Action Fraud
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Action Fraud warn of recent WhatsApp scam hitting community and religious groups

Large community and religious groups are being targeted by scammers who are stealing access to their WhatsApp accounts, with Action Fraud confirming it has received 268 reports since January this year.

Photo of a phone screen featuring different social media applications. The WhatsApp logo is centre of the screen next to the Facebook logo on left and Instagram on the right

The scam begins when a criminal gains control of a WhatsApp account belonging to someone who is part of the same WhatsApp group. The criminal will then contact that person, posing as a member of that group, often via a one-time WhatsApp audio call, with the intention of building trust in order to perpetrate the scam. Often the scammers will change their profile picture and display name, so at first glance it would appear to be a member of the group.

During the phone call, the scammer will say they are sending a six-digit code which will allow them to join an upcoming video call for the group’s members.

In reality, the code is a six digit two-factor authentication (2FA) code for their own WhatsApp account, and if the code is shared, the criminal can log in to the account and lock the victim out.

The criminals will then repeat this tactic with other WhatsApp contacts in an effort to steal access to more accounts. Once they have access, they have been known to message friends and family in the victim’s contact list asking for them to urgently transfer them money.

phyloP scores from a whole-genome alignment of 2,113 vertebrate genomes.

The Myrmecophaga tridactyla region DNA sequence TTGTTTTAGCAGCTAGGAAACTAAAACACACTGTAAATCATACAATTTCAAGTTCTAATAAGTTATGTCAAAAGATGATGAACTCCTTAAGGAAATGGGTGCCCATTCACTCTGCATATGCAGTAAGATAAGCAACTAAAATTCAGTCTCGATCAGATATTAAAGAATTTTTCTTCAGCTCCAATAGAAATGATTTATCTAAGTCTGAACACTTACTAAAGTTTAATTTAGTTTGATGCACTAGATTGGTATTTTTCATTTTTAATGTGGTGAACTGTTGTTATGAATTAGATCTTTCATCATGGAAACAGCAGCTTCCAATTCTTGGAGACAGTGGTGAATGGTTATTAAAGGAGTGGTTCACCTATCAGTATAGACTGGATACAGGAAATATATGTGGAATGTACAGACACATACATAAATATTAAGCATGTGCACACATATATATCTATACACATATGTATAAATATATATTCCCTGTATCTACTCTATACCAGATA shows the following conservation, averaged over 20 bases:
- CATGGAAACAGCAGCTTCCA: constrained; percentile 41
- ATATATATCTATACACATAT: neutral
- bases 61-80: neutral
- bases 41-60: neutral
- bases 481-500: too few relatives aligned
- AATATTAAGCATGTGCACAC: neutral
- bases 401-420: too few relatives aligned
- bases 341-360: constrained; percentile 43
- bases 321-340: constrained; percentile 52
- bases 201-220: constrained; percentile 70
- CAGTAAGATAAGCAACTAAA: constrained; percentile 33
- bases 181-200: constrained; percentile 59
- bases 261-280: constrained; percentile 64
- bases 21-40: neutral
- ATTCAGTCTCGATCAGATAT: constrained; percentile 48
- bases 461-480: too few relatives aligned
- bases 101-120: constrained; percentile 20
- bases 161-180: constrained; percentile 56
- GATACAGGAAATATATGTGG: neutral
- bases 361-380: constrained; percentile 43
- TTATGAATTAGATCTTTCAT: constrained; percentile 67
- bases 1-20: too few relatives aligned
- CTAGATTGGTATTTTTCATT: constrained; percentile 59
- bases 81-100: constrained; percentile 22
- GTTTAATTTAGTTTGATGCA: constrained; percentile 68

Detective Chief Superintendent Ollie Shaw, Head of the National Fraud Intelligence Bureau (NFIB), said:

“WhatsApp continues to be a popular platform for fraudsters, even more so with community and religious groups. Here, scammers rely on the goodwill of people and their intrinsic nature of wanting to help like-minded people, either in the local community or from the same church or place of worship.

“We urge people to always be wary of being contacted via WhatsApp, or any other messaging platform, and being asked to provide information - despite the fact that you may recognise the individual’s profile picture and/or name.

“Never share your account information with anyone and if you think it is spam, report the message and block the sender within WhatsApp. To make your account secure, we’d advise setting up two-step verification to give an extra layer of protection.”

Analysis of Action Fraud reports indicate that victims targeted in this scam were often part of large local community or religious WhatsApp groups, such as church-goers or prayer groups. Here they were preyed upon due to the very nature of the groups – often people asking for help and guidance and leaning on the community spirit of wanting to help others.

What can you do to avoid being a victim?

  • Never share your account’s two-factor authentication (2FA) code (that’s the six digit code you receive via SMS).
  • Set up two-step verification to give an extra layer of protection to your account.

Tap Settings > Account >Two-step verification > Enable.

  • THINK. CALL. If a family member or friend makes an unusual request on WhatsApp, always call the person not via WhatsApp, and ideally via a videocall, to confirm their identity.
  • You can report spam messages or block a sender within WhatsApp. Press and hold on the message bubble, select ‘Report’ and then follow the instructions.

If you have been a victim of fraud or cybercrime, report it  at or by calling 0300 123 2040. In Scotland, victims of fraud and cybercrime should report to Police Scotland on 101.


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ActionFraud is the UK’s national fraud and cyber crime reporting centre.

We provide a central point of contact for information about fraud and cyber crime.
The easiest way to report fraud and cyber crime is by using our online reporting tool.

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